EPA takes action as legislation advances in the Senate to ban PFAS in food packaging
WASHINGTON, D.C. – Consumer Reports applauded the U.S. Environmental Protection Agency today for issuing strict new health advisories for certain per- and polyfluoroalkyl substances (PFAS) that underscore the serious danger these toxic chemicals pose to public health in drinking water.
“Toxic PFAS chemicals are everywhere, including in the drinking water we rely on every day,” said Michael Hansen, PhD, senior staff scientist at Consumer Reports. “We applaud the EPA for following the science and issuing these strict advisories needed to protect public health. This is a major victory for science and represents an important first step to ensure everyone has access to safe drinking water. Now it’s up to the EPA to adopt legally binding standards so that everyone can have confidence that their drinking water is safe.”
There are currently no enforceable limits set by the EPA for PFAS in drinking water. The EPA’s health advisories identify what it considers to be a “safe” level for contaminants like PFAS in drinking water based on the latest peer-reviewed science available. The EPA had previously established health advisory levels for two PFAS compounds (PFOA and PFOS) at 70 parts per trillion (ppt). Its latest advisory dramatically reduces the levels considered safe to .004 ppt for PFOA and .02 ppt for PFOS and establishes health advisory levels for two other PFAS compounds: 10 ppt for GENX and 2000 ppt for PFBS.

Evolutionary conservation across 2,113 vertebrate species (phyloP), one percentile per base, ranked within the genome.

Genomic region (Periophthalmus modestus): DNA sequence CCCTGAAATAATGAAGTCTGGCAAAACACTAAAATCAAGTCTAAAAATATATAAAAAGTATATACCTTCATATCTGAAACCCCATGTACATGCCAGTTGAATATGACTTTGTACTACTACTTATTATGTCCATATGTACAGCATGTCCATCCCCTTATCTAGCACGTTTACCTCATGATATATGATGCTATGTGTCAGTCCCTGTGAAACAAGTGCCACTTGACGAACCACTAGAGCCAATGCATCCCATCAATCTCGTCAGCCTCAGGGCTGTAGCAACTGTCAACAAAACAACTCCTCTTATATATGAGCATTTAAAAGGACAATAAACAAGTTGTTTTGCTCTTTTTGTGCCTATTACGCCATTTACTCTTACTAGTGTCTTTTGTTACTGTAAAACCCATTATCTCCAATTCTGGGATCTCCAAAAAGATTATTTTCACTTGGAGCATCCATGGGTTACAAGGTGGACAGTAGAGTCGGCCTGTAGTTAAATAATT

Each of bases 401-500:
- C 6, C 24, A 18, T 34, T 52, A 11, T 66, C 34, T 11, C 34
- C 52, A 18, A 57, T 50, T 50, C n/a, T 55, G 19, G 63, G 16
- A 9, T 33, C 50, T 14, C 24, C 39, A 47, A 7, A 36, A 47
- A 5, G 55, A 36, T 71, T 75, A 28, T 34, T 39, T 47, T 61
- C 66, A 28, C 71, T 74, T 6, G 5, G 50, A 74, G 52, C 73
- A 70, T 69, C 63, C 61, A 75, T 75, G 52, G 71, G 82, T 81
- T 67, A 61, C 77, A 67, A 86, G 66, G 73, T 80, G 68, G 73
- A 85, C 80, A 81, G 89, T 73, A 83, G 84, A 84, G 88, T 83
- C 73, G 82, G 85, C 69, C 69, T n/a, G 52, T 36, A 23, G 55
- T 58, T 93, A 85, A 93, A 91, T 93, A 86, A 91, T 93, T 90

A joint investigation by Consumer Reports and the Guardian US news organization of the nation’s drinking water issued in 2021 found widespread contamination with PFAS, including a significant number of samples that exceeded levels considered safe by CR and other health experts. A number of studies have identified the health risks posed by exposure to PFOA and PFOS, including developmental effects to fetuses during pregnancy and to breastfed infants, cancer, liver damage, and immune system suppression.
The EPA’s new health advisories come just one day after efforts in Congress to ban PFAS from food packaging picked up momentum in the Senate. On Tuesday, the Senate Health, Education, Labor and Pensions Committee adopted an amendment to legislation governing FDA user fees that prohibits the use of PFAS in food wrappers and other food packaging.
“While some popular restaurant chains and grocery stores have begun phasing out PFAS in packaging, others are still wrapping food in packaging containing these toxic chemicals,” said Brian Ronholm, director of food policy at Consumer Reports. “We’re pleased that bipartisan legislation to protect the public from these dangerous chemicals in food packaging is gaining support in the Senate. It’s time for Congress to get PFAS out of food packaging by passing this critical legislation.”
An investigation by Consumer Reports issued in March found dangerous PFAS chemicals in most of the food wrappers and packaging from chain restaurants and grocery stores that were tested. PFAS from grease-resistant food wrappers can seep into the food we eat and contaminate soil and water when packaging is tossed in the landfill.
PFAS are used in hundreds of products to make them resistant to heat, water, oil, and corrosion and are sometimes called “forever chemicals” because they are resistant to breaking down naturally in the environment, and can remain in people’s bodies for years.
Michael McCauley, email@example.com, 415-902-9537